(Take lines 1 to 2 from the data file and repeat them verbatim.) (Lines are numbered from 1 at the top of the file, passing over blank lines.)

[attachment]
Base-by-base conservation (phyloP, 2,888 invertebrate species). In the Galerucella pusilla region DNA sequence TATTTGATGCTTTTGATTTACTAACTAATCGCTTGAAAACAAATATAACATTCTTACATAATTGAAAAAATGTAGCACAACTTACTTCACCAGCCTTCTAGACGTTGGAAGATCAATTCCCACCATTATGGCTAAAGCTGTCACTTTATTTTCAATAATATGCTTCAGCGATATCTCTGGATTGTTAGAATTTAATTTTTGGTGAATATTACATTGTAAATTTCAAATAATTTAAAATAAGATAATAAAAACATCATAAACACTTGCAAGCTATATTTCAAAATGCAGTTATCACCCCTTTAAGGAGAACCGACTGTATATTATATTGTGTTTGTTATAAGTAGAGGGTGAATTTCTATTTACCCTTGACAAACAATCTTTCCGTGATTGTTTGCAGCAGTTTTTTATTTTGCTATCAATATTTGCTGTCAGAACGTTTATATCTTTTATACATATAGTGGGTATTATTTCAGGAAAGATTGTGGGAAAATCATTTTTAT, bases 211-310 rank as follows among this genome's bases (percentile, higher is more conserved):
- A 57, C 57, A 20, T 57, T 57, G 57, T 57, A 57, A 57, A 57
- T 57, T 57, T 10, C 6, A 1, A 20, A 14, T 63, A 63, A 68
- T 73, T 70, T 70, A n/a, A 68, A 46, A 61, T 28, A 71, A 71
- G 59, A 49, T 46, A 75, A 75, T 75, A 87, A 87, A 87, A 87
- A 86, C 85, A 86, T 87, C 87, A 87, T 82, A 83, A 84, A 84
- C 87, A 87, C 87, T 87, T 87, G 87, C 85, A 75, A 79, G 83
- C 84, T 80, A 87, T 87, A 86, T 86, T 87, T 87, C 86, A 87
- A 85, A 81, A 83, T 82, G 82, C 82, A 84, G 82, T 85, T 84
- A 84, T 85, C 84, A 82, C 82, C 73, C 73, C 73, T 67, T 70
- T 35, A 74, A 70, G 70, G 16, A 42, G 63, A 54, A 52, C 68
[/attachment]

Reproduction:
Base-by-base conservation (phyloP, 2,888 invertebrate species). In the Galerucella pusilla region DNA sequence TATTTGATGCTTTTGATTTACTAACTAATCGCTTGAAAACAAATATAACATTCTTACATAATTGAAAAAATGTAGCACAACTTACTTCACCAGCCTTCTAGACGTTGGAAGATCAATTCCCACCATTATGGCTAAAGCTGTCACTTTATTTTCAATAATATGCTTCAGCGATATCTCTGGATTGTTAGAATTTAATTTTTGGTGAATATTACATTGTAAATTTCAAATAATTTAAAATAAGATAATAAAAACATCATAAACACTTGCAAGCTATATTTCAAAATGCAGTTATCACCCCTTTAAGGAGAACCGACTGTATATTATATTGTGTTTGTTATAAGTAGAGGGTGAATTTCTATTTACCCTTGACAAACAATCTTTCCGTGATTGTTTGCAGCAGTTTTTTATTTTGCTATCAATATTTGCTGTCAGAACGTTTATATCTTTTATACATATAGTGGGTATTATTTCAGGAAAGATTGTGGGAAAATCATTTTTAT, bases 211-310 rank as follows among this genome's bases (percentile, higher is more conserved):
- A 57, C 57, A 20, T 57, T 57, G 57, T 57, A 57, A 57, A 57